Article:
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Expert Reflects on Recent Pivotal Data in RCC

Angelica Welch
Published: Monday, Dec 17, 2018

Daniel J. George, MD
Daniel J. George, MD
Renal cell carcinoma (RCC) is a field that is shifting dramatically in the metastatic setting, but progress has been slower for patients with high-risk stage III disease, said Daniel J. George, MD.

The future of treatment for patients with stage III disease should be individualized, he said, and with the newly available data, physicians should have an open line of communication with their patients about treatment options.

In an interview with OncLive® during the 2018 State of the Science SummitTM on Genitourinary Cancers, George, professor of Medicine and Surgery, member, Duke Cancer Institute, discussed the status of treatment for patients with high-risk stage III RCC, as well as the role of sunitinib (Sutent) and checkpoint inhibitors in the RCC paradigm.

OncLive®: What are the recent data seen with TKIs in the landscape?

George: RCC is a field that is dramatically changing—we are making progress in advanced metastatic disease. However, for patients with stage III disease who are high risk for disease recurrence after surgery, there really have not been any breakthroughs until recently. For the most part, that has been an unmet need. We have done some clinical trials looking at TKIs in that setting. 

One study was positive. That was the S-TRAC study, which looked at the use of sunitinib (Sutent) for 1 year versus placebo in patients with high-risk disease. In that patient population, we demonstrated a 24% reduction in risk of disease recurrence for the entire population. At 5 years, there was an absolute improvement in recurrence-free survival of 8%, roughly 1 out of 12. Overall, there was an approximate 50% disease recurrence for that population at 5 years, so this was indeed a high-risk patient population.

This was a positive study that led to an FDA approval. It is interesting to us that in this context, there has not been a lot of use of sunitinib in this setting, and there has been some pushback regarding the results because of some other studies that were contemporary and did not meet their primary endpoints. 

The ASSURE study was one of those studies. This looked at sunitinib, sorafenib (Nexavar), and placebo, demonstrating no difference in disease-free survival (DFS). But, there were a lot of dose reductions all the way down to 25 mg of sunitinib. About two-thirds of the way through, they changed the dosing from 50 mg down to 37.5 mg. That relative decrease probably explains a lot of why we did not see the efficacy.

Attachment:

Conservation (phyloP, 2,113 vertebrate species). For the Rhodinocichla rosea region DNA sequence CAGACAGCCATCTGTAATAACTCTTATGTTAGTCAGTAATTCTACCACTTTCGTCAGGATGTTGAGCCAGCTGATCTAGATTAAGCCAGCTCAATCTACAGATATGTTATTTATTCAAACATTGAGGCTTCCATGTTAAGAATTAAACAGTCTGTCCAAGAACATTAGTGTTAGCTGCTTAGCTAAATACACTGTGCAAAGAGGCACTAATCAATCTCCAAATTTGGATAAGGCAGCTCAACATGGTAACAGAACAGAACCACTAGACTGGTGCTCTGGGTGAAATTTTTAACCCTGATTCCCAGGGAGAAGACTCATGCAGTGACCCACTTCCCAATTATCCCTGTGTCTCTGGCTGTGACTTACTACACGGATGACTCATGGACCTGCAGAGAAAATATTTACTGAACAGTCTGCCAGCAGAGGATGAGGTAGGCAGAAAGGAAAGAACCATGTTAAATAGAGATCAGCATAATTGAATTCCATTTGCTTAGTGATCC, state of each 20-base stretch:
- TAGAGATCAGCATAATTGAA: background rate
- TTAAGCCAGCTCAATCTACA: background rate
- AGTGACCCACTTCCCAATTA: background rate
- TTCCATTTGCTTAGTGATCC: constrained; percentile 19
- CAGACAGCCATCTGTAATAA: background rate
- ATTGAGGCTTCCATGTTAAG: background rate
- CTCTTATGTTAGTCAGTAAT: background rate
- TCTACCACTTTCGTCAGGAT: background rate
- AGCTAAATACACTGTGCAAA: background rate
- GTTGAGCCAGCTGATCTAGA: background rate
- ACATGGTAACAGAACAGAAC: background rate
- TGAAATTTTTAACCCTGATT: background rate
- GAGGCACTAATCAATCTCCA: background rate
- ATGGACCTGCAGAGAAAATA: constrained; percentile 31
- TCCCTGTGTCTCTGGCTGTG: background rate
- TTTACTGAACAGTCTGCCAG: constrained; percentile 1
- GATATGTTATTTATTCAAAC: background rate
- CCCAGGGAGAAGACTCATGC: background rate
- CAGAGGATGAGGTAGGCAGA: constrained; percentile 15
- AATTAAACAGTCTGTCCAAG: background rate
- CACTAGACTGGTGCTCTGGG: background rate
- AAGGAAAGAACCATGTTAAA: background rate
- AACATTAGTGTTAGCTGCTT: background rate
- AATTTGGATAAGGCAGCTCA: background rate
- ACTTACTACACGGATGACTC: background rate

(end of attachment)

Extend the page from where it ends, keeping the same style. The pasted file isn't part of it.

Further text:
In the PROTECT study of pazopanib (Votrient), a similar drug to sunitinib, they changed the initial dose from 800 mg to 600 mg halfway through due to tolerance. What we found was that in the patients who started at 800 mg, there was indeed a statically significant improvement in DFS similar to what was seen in S-TRAC. However, in the patients who had the dose reduction from the beginning, there was a reduction of that effect that was no longer statistically significant. 

Therefore, dose matters when it comes to the adjuvant setting. The struggle is that dose also results in toxicity. How to balance that is key. Identifying patients who have fully recovered with [an ECOG performance status of] 0 following surgery is important, and counseling patients around the tolerance and being proactive with dose interruptions, rather that dose reductions, is very important. However, if you do that, there is definitely a patient population out there that can benefit and tolerate these drugs in this setting.

Could you expand on the evolution of sunitinib’s role over the last few years?

Sunitinib has been in the field for over 10 years. It was approved by the FDA in 2006 based on some robust progression-free survival (PFS) data versus interferon in frontline metastatic RCC. It has been the mainstay of our treatment for metastatic RCC since then. However, in the last couple of years, we have begun to see trials reporting out comparing other agents with sunitinib, particularly in patients with intermediate- and poor-risk disease. In those settings, nivolumab (Opdivo) and ipilimumab (Yervoy) showed a statistically significant improvement in overall survival in those patients treated with immunotherapy versus sunitinib. 

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